Searching the Sky, Discovery Place’s sky watching feature

Searching the Sky, Discovery Place’s sky watching feature

Discovery Place Nature

Welcome to Searching the Sky, Discovery Place’s new monthly sky watching and astronomy column. Each month we will take a sneak peek at what will be visible up in the night sky, learn about exciting new discoveries, and make connections to the discipline of astronomy.

This July will be an exceptional time to see planets.  Planets are great objects for novice sky watchers to learn to identify, as they are often visible even in light-polluted skies.  The planets visible to the naked eye this month are Mercury, Venus, Mars, Jupiter, and Saturn.  They are much closer to us than stars other than our own Sun, and thus reflect a bright, steady light back to us here on Earth.  

If you don’t own a telescope and would like to get an even better view of these planets, try using binoculars to look at them.  You won’t be able to see as many features as you would with a high powered telescope, but you may be able to distinguish some different colors.  For example, Mars appears to be a more vivid red through binoculars than when it is observed with just the naked human eye. 

Mars will put on a particularly beautiful show in the night sky throughout July and into the fall.  This is because Mars will be in a position opposite that of the Sun in our sky.  Planets in opposition appear slightly brighter than when they are in other positions because they reflect more light from the Sun. 

In addition to an increase in brightness due to its position opposite of the Sun, Mars will also appear bigger and brighter in our sky as it moves closer to Earth during its elliptical orbit around the Sun. On July 31, Mars will reach the point closest to the Earth in its path and pass within 35.8 million miles of us. Mars won’t make another close approach until 2020, so catch it while you can! Jupiter, usually the second brightest planet in the sky after Venus, will not be as bright as Mars this July, but will still be relatively bright and visible. You can catch Jupiter, Mars, and Saturn in the southern night sky throughout the month. Venus will also be visible in the early evening sky above the setting Sun.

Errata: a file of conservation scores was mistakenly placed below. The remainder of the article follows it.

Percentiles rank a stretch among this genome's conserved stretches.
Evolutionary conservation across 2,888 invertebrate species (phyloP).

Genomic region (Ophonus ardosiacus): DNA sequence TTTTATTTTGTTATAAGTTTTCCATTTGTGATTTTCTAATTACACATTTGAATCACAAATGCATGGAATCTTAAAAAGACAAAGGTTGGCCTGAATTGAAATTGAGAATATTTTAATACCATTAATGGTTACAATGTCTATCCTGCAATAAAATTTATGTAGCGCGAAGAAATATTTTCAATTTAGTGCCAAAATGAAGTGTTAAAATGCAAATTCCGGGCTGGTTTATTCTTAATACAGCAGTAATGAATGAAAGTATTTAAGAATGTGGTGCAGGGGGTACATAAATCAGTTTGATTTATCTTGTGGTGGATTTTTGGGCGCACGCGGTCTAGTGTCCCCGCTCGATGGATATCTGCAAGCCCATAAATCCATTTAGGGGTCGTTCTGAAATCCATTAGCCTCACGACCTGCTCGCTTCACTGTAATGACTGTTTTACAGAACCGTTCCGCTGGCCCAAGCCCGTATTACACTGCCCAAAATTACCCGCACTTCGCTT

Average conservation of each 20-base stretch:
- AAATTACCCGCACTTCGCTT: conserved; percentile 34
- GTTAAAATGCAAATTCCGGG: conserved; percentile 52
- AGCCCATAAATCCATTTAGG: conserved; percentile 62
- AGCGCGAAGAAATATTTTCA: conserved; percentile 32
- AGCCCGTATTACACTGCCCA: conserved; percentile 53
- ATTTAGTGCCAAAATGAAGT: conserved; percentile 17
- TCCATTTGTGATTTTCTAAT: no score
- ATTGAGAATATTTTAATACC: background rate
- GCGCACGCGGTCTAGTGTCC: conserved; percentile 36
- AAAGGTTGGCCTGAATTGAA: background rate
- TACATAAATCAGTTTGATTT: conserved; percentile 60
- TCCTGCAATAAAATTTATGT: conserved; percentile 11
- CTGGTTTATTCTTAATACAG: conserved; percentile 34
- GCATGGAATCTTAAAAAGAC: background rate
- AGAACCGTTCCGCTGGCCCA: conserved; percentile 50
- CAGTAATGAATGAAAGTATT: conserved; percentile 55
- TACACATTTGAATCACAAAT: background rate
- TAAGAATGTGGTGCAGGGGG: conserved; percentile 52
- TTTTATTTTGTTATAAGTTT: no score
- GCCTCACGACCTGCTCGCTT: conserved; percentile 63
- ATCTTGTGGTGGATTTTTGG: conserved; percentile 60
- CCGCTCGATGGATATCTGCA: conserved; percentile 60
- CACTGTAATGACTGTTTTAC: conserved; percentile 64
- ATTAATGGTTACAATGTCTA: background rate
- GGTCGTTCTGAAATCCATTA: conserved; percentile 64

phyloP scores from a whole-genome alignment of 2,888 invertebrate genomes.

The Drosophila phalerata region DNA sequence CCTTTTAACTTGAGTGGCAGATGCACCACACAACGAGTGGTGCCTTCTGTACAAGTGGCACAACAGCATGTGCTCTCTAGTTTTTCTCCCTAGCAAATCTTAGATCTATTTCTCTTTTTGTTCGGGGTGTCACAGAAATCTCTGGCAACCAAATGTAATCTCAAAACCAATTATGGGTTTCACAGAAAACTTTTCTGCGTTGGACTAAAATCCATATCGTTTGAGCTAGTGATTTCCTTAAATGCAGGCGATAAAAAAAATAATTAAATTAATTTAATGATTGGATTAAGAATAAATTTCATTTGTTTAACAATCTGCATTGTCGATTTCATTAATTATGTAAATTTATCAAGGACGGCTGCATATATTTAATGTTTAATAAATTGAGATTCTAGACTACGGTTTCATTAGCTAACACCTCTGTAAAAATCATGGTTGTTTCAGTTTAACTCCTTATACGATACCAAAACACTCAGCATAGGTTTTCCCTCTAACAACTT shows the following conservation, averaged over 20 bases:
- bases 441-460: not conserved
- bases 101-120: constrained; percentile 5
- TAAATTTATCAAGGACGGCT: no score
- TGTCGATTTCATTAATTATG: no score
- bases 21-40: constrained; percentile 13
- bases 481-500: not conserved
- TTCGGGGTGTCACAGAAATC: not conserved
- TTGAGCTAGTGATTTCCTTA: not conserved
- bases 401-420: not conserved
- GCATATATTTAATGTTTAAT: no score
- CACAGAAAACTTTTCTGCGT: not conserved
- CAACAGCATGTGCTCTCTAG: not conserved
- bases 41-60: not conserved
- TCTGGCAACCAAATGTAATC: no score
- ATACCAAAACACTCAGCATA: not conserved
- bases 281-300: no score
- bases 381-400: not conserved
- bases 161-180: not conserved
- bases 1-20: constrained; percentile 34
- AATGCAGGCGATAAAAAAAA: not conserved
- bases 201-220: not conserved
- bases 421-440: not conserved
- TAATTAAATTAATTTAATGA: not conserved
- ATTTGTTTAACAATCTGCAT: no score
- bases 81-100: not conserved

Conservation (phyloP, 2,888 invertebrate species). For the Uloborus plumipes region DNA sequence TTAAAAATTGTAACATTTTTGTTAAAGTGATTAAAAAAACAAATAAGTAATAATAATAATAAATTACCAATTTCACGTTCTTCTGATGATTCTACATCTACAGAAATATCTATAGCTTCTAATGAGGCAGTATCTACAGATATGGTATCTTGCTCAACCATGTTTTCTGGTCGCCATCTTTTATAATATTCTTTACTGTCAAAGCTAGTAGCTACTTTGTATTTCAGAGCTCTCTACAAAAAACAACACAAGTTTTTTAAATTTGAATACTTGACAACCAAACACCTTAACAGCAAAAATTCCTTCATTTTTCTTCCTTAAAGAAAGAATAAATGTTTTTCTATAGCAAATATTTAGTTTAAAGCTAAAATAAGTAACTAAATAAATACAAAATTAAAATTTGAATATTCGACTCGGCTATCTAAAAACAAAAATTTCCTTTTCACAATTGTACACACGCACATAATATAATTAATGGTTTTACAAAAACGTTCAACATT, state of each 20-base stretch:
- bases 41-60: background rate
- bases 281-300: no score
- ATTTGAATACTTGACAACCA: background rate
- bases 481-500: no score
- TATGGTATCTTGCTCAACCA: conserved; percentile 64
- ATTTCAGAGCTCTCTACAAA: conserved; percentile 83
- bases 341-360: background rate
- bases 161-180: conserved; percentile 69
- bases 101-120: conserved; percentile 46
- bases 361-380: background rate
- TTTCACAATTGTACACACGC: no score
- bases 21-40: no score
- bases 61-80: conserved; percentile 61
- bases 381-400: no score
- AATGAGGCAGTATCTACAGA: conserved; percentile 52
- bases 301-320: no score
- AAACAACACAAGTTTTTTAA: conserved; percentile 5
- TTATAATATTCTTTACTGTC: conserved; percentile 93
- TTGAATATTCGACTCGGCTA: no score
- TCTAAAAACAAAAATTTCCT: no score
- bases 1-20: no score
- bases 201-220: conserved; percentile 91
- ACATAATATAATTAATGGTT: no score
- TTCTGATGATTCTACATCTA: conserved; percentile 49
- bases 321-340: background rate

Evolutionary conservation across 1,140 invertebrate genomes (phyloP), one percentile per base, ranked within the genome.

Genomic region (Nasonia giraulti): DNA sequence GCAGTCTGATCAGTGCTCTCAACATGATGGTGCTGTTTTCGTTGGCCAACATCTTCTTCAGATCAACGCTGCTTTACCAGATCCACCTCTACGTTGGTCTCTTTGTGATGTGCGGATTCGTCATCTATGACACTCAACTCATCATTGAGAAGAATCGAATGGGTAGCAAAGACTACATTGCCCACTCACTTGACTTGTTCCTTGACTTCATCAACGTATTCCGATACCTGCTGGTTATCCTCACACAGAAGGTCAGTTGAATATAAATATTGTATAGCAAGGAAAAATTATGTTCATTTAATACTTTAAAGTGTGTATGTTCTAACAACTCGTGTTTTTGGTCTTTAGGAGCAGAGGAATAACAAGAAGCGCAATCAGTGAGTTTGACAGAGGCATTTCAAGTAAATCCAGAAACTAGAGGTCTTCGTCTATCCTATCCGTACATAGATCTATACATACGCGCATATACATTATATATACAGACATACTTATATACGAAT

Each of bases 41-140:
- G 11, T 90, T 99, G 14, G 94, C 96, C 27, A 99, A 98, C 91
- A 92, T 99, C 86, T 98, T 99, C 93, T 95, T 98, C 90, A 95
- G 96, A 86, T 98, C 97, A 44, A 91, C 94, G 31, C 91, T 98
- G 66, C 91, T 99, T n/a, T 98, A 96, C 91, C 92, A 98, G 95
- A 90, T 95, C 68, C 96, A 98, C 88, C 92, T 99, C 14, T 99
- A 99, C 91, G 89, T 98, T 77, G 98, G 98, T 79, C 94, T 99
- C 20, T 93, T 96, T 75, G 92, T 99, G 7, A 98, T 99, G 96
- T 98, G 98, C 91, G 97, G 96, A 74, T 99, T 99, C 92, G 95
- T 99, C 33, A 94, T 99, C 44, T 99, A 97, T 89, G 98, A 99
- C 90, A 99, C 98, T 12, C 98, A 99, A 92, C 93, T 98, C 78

NASA also just announced that they discovered organic material on Mars. Contrary to popular belief, that does not mean that NASA’s Curiosity rover has necessarily found evidence of material left by living things, but does mean that Curiosity has identified organic compounds: compounds that contain carbon and hydrogen molecules. These molecules could come from life that once existed on Mars or from a nonliving source. As far as we know, organic compounds act as the building blocks of life, and are necessary to the existence of life, so the existence of these organic compounds, the methane recently detected in the atmosphere of Mars, and the indications that Mars may have had liquid water on its surface in the past are all pieces of evidence that point towards the possibility of life on Mars. 

NASA’s InSight mission, which will study seismic activity on Mars, recently left Earth and is scheduled to arrive at Mars in November.  NASA also hopes to land another rover on Mars in 2020, and is currently planning on sending humans to Mars in the 2030s.  Hopefully we’ll continue to learn more about the possibility of life on Mars as NASA devotes more resources to the study of the Red Planet. 

Caroline O’Neill is a Discovery Place Nature educator and astronomy enthusiast. Continue checking Searching the Sky each month for updates on what you can see in the sky above you and new discoveries in astronomy.

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